Publisher: “Before we go to print, we just wanted to make sure you got permissions for the epigraphs in your book.” Me: “What’s an epigraph?” As I was traveling through the final stages of publishing my book, I learned that there are two approaches to using a quote. One is to embed the quote inContinue reading “Why I paid $100 for a Vonnegut quote”
Category Archives: science
Newton: On whose shoulders did he stand?
No Newton, no Principia. That much is clear. But did Newton do it alone? He was naturally exposed to the ideas of such predecessors as Descartes and Galileo and such contemporaries as Leibniz and Huygens. That this collective influenced Newton is reflected in his own writing, “If I have seen further it is by standingContinue reading “Newton: On whose shoulders did he stand?”
How did Galileo measure time?
Galileo, perhaps more than any other single person, was responsible for the birth of modern science – Steven Hawking  Galileo was fascinated by motion and continually experimented with pendulums, cannons, and rolling balls to understand why bodies move the way they do. The arguable culmination of these efforts occurred in 1604 when he discoveredContinue reading “How did Galileo measure time?”
Science and the power of multiple hypotheses
When asked my opinion on various science-related topics that are in the news, my usual reply is, “I don’t know.” It’s not that I’m incapable of knowing. It’s that I haven’t studied the topics in enough detail to have a well-grounded opinion. My scientific expertise lays elsewhere, in a less popular news cycle. HOWEVER IfContinue reading “Science and the power of multiple hypotheses”
Joule-Thomson Effect (Part 2) – my hypothesis
In a previous video (here), I stated my belief that a better understanding of thermodynamics is available by identifying the connections between the micro-world of moving and interacting atoms and the macro-world of classical thermodynamics. My goal is to do just this. My starting point? The Joule-Thomson effect, which is the temperature change that occursContinue reading “Joule-Thomson Effect (Part 2) – my hypothesis”
Goggins, Full Capability, and “Atoms First” Thermodynamics
David Goggins, ex-Navy SEAL, now ultra-athlete and motivational speaker, shared in a popular YouTube video (JRE #1212) something that I found incredibly motivating. His biggest fear, and I paraphrase here, is that he arrives at the gates of Heaven and sees God there with a clipboard, holding a list of many great accomplishments. Goggins’ fearContinue reading “Goggins, Full Capability, and “Atoms First” Thermodynamics”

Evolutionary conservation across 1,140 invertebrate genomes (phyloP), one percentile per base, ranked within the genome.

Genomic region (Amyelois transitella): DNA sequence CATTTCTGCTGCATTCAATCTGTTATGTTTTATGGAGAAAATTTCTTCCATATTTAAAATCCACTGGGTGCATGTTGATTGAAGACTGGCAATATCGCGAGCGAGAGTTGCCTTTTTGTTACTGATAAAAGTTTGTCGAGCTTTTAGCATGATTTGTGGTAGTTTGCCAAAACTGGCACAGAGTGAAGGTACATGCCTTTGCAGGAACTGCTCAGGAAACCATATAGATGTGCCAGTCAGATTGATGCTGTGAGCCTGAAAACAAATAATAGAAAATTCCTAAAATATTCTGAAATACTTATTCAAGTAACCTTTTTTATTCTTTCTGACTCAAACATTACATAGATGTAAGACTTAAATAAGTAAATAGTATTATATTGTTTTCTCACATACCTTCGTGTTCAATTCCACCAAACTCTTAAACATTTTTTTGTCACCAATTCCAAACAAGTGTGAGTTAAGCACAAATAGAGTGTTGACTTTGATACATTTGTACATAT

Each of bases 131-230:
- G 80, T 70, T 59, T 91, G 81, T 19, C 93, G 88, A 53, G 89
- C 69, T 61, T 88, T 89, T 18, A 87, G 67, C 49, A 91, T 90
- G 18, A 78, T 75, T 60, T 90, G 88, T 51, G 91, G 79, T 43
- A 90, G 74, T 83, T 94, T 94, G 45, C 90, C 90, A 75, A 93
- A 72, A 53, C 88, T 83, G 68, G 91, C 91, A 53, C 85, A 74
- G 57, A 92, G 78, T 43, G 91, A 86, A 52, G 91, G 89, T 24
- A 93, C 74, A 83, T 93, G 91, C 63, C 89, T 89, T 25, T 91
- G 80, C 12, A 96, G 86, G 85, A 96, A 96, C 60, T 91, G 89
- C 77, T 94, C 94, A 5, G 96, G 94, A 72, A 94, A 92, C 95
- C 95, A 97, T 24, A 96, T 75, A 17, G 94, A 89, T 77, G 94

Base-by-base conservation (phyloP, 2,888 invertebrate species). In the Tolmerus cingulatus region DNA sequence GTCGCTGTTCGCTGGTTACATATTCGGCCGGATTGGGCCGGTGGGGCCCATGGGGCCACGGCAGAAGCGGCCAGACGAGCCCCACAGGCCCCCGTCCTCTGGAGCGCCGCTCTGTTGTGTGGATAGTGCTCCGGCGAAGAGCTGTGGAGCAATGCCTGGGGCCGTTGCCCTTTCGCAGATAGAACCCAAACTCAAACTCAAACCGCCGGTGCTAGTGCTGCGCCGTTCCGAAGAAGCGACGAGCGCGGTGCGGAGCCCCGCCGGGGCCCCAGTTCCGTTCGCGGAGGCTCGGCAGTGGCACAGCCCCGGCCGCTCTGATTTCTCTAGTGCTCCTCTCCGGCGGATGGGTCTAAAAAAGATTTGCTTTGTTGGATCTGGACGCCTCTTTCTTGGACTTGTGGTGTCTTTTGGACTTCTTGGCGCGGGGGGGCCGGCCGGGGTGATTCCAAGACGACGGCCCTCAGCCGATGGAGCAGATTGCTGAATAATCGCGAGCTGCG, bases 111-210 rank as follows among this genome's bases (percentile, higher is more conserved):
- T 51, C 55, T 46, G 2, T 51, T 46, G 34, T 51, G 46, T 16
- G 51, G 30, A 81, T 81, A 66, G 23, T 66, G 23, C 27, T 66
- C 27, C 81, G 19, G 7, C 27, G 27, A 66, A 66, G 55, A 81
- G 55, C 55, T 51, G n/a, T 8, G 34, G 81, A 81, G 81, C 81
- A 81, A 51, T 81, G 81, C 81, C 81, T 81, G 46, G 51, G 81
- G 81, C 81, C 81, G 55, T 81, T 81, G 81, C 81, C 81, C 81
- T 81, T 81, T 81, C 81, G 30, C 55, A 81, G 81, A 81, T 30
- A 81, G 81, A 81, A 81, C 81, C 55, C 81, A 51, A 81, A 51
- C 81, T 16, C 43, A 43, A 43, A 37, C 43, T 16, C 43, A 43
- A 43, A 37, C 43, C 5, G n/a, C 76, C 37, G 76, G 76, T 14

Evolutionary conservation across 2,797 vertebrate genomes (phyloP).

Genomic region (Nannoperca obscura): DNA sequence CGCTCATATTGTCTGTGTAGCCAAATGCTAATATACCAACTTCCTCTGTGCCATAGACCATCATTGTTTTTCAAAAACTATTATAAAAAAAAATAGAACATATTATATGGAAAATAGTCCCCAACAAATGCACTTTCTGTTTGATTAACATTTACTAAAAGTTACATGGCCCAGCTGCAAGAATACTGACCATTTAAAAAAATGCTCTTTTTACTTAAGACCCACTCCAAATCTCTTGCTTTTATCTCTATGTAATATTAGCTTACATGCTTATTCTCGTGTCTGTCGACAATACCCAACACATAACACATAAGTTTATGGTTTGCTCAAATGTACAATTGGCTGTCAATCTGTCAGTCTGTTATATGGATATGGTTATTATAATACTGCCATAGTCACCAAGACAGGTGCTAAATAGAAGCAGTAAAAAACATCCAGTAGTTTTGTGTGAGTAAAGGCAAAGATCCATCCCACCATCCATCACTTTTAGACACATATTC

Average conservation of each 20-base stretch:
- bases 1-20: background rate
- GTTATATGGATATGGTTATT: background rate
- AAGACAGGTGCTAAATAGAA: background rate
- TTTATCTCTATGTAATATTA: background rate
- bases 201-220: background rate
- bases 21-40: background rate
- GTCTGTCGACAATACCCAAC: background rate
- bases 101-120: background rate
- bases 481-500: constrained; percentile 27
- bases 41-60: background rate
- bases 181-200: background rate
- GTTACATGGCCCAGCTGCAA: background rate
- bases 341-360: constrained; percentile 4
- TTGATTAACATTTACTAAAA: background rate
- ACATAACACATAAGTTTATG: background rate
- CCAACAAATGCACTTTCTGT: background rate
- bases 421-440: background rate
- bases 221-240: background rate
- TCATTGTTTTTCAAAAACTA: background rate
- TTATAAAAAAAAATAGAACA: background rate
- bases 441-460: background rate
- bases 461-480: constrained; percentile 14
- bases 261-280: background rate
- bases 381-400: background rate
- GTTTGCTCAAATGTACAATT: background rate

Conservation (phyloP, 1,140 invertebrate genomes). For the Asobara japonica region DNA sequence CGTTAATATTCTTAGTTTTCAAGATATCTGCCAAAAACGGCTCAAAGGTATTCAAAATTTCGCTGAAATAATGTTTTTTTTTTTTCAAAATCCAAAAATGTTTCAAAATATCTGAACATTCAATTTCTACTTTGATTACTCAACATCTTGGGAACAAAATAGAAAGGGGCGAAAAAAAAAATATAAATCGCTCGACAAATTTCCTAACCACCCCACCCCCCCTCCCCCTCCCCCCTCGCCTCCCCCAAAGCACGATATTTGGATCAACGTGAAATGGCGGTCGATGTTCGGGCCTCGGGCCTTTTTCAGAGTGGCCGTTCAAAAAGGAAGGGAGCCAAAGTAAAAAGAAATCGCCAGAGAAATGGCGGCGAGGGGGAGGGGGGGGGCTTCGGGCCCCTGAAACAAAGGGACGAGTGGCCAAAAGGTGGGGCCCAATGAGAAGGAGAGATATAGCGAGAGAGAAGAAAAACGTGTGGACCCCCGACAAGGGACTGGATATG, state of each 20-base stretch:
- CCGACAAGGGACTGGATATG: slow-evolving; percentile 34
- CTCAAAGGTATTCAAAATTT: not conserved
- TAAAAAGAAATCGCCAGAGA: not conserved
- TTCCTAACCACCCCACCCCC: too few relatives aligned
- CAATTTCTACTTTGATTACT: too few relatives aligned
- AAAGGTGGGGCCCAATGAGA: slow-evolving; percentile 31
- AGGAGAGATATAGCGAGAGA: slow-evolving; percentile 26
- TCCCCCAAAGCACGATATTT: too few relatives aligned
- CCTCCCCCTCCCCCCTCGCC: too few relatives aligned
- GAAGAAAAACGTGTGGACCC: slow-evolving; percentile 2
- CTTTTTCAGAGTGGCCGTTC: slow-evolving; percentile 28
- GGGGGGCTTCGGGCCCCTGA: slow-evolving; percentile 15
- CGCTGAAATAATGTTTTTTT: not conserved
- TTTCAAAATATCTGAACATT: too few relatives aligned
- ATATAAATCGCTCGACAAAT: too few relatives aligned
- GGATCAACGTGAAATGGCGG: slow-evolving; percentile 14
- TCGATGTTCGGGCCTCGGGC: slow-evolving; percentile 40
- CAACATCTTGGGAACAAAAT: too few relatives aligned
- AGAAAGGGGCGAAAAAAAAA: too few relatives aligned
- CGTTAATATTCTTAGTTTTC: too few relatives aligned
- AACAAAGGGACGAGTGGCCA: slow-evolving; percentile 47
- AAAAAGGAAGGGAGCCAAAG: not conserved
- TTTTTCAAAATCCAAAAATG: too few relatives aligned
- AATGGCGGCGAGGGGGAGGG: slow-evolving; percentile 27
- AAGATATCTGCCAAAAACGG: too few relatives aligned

Thermodynamic “pain point” results – here are your responses
I believe that a better understanding of thermodynamics is available by explaining the connections between the micro-world of moving and colliding atoms that attract and repel each other and the macro-world of classical thermodynamics. My goal is to identify and clarify such micro-to-macro connections. To ensure that I’m addressing true needs of the science community,Continue reading “Thermodynamic “pain point” results – here are your responses”
What are your personal “pain points” with thermodynamics?
What are your personal “pain points” with thermodynamics? What are the stumbling blocks you encounter when trying to understand the physical meaning behind such thermodynamic equations and phenomena as Gibbs Free Energy, Joule-Thomson expansion, phase change, and even the physical properties of matter, including heat capacity and absolute temperature? Could you please share these with me inContinue reading “What are your personal “pain points” with thermodynamics?”
The Road to Entropy – Boltzmann and his probabilistic entropy
Ludwig Boltzmann (1844-1906) brought his mastery of mathematics to the kinetic theory of gases and provided us with our first mechanical understanding of entropy. To Boltzmann, his work proved that entropy ALWAYS increases or remains constant. But to others, most notably Josef Loschmidt (1821-1895), his work contained a paradox that needed to be addressed. LoschmidtContinue reading “The Road to Entropy – Boltzmann and his probabilistic entropy”
The Road to Entropy – The kinetic theory of gases & heat capacity
I believe that an improved approach to teaching thermodynamics can be created by starting with the atomic theory of matter and then explaining the connections between this theory and macroscopic thermodynamic phenomena. This micro-to-macro approach arguably began in the late 19th century when a small group of scientists, namely Rudolf Clausius, James Clerk Maxwell, andContinue reading “The Road to Entropy – The kinetic theory of gases & heat capacity”
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